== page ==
Clayton Edsall shares three drills he wants a horse to master before working a cow.

Clayton Edsall's horse sitting back
When a horse sits back on its hindquarters it frees the front end to turn a cow or work the flag.

Working cattle is enjoyable and exciting, especially if you want to show in reined cow horse or ranch versatility classes. But California cow horse trainer Clayton Edsall finds that many amateurs rush to cattle work before their horses have the collection and body control necessary to effectively maneuver a cow.

“I see people spending a lot of time loping their horses in circles and thinking that’s all it takes to get them warmed up and ready to work cattle,” he says. “There’s more to it than that. When it comes to cow work, you need to get your horse soft and collected. If he’s cowy he’ll pay attention to the cow, but you need to get him using his body correctly so he can easily get into position and not have muscle soreness or injury.”

Here, Edsall shares three drills he uses with all of his horses so they have the skills to work cattle effectively. The best part about the exercises is that you don’t need cattle to practice them.

When working cattle, you want to keep your horse’s body straight so it can move in any direction quickly to direct the cow. However, Edsall says he sees riders loping circles with too much bend in the horses’ bodies, which causes them to drift to the outside and not get their hindquarters underneath their bodies for strong, collected movement. Furthermore, if a horse is repetitively schooled that way it becomes patterned and may do everything with a slight arc in its body.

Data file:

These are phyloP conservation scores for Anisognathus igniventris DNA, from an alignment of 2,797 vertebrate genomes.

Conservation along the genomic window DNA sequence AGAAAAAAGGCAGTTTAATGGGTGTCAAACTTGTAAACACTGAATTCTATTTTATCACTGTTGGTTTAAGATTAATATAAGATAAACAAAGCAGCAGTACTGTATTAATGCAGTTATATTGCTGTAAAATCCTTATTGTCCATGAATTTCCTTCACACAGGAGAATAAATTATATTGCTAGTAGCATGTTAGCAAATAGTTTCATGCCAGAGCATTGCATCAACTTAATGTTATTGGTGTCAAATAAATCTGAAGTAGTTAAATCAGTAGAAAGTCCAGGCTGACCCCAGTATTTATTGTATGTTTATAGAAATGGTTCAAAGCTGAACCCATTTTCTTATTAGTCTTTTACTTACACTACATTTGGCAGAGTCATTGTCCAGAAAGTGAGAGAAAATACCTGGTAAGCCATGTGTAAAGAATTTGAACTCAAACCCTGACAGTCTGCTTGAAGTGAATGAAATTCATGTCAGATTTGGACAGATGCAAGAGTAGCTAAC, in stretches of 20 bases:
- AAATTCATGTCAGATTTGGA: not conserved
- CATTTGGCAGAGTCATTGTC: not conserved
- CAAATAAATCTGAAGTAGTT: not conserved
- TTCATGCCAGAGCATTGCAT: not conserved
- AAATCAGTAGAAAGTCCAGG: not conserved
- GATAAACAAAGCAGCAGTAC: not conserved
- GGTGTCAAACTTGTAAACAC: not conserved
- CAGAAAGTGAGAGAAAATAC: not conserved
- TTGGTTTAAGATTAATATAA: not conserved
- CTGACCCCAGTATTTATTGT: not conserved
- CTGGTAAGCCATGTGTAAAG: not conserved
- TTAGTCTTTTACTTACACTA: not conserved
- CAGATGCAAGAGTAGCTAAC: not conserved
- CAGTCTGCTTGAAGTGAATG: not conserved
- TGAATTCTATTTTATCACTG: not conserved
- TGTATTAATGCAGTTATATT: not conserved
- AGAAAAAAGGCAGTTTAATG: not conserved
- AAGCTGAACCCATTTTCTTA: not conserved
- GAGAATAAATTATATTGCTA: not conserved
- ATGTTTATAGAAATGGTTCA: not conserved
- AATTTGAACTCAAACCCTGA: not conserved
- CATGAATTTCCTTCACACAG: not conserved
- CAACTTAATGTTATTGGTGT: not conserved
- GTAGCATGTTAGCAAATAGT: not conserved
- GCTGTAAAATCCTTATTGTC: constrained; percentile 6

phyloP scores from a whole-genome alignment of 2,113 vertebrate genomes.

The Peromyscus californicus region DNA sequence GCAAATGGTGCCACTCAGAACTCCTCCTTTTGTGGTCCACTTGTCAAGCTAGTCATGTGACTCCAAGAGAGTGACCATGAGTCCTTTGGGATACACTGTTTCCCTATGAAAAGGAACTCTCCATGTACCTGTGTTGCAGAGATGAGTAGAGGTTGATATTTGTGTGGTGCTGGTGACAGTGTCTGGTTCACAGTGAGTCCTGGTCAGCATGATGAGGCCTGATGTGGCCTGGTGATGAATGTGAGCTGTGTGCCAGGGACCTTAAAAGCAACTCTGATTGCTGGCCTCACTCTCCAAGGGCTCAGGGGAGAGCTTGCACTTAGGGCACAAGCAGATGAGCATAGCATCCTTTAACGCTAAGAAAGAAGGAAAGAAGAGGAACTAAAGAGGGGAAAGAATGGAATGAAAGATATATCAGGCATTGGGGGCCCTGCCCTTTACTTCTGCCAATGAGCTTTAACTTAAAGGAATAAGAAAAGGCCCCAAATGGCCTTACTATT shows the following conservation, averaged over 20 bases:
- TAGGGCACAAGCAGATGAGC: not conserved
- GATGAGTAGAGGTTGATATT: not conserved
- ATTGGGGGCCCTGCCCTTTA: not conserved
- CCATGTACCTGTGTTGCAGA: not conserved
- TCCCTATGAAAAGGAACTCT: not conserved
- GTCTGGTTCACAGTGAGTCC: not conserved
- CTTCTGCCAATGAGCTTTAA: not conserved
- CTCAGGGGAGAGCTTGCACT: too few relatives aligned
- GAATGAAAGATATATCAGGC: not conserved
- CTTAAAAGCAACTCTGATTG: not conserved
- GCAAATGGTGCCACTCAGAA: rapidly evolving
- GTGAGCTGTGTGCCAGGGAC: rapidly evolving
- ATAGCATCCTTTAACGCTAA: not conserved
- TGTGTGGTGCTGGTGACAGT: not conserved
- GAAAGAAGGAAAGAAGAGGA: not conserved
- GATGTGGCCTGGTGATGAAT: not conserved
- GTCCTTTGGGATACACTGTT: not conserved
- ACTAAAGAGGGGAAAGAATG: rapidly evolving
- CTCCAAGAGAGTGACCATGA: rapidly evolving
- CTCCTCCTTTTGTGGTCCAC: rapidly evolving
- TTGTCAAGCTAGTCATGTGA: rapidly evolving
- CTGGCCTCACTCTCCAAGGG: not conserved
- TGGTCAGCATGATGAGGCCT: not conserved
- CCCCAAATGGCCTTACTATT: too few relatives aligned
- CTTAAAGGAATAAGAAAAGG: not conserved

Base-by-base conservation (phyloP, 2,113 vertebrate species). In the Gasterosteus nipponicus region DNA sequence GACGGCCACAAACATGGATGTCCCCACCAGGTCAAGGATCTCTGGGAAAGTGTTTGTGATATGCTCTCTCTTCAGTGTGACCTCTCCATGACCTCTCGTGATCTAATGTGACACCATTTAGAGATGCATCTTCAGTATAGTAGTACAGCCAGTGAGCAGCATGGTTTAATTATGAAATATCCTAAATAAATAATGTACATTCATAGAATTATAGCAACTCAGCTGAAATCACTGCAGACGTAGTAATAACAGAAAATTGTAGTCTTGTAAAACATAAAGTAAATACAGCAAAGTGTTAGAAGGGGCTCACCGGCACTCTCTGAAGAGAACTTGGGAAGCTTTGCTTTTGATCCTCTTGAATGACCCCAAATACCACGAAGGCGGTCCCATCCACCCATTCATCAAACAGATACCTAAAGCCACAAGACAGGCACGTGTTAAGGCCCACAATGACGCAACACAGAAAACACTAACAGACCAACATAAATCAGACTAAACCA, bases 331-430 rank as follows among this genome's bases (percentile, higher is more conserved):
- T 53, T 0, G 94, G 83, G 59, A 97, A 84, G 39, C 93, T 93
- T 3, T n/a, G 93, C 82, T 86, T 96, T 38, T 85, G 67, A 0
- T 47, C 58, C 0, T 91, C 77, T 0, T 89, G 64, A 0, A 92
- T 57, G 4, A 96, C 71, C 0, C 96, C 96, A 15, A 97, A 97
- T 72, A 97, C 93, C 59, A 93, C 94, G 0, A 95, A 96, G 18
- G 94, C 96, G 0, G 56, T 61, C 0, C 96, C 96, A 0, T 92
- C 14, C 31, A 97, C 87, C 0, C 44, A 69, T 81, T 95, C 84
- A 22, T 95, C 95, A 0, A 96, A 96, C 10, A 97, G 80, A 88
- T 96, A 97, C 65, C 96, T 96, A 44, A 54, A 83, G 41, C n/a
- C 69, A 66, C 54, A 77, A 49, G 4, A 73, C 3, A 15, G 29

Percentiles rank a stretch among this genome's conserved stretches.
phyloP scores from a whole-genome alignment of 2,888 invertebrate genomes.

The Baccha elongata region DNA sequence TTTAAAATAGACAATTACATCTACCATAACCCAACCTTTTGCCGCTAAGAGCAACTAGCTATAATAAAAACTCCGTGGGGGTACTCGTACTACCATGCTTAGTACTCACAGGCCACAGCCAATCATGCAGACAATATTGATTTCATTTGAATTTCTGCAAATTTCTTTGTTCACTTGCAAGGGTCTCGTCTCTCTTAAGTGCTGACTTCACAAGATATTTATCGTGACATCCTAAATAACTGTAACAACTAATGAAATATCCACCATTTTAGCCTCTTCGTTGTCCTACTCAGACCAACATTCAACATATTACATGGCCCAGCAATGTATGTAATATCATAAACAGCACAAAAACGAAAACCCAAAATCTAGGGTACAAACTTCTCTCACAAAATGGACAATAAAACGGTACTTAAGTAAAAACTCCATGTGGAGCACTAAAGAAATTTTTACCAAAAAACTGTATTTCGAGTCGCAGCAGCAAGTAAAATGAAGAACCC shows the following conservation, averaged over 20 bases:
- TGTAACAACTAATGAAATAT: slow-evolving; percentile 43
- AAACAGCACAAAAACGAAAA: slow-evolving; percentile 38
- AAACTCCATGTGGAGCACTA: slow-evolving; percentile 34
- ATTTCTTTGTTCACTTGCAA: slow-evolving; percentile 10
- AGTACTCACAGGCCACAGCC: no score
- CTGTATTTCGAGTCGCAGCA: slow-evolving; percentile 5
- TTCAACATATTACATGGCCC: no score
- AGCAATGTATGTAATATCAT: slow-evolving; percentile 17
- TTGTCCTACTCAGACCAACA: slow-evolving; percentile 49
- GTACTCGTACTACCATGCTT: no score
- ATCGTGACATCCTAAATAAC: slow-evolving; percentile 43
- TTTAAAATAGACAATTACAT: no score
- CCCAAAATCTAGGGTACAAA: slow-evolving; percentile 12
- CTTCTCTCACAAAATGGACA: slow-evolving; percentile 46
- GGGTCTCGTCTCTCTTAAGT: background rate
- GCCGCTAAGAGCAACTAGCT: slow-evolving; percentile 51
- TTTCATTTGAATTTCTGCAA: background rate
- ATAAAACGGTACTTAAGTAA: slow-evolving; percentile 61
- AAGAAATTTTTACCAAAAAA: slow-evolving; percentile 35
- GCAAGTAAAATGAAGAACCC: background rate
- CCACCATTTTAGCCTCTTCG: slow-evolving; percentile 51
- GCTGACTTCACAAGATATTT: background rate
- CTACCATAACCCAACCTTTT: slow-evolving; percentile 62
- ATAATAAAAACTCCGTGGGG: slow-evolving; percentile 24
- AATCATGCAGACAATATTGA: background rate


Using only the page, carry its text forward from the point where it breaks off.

“If a horse is patterned to be arced, he has to be a good enough athlete to pull the rider out of his way and straighten himself up. If a horse is not straight, he doesn’t have the power of both hind legs under him,” Edsall explains. “To perform a rundown, stop, turnaround and lead changes, a horse’s body has to be straight, and he has to be collected and working off his hindquarters.”

Horse Counter Arcing
A counter-arc exercise that transitions into a two-track supples a horse’s neck and shoulders while encouraging straight body alignment desired for cow work.

To instill straightness in a horse’s body while also encouraging flexibility in the neck and ribcage, Edsall teaches his horses a counter-bend exercise to the right and left that can transition into a turnaround or two-track.

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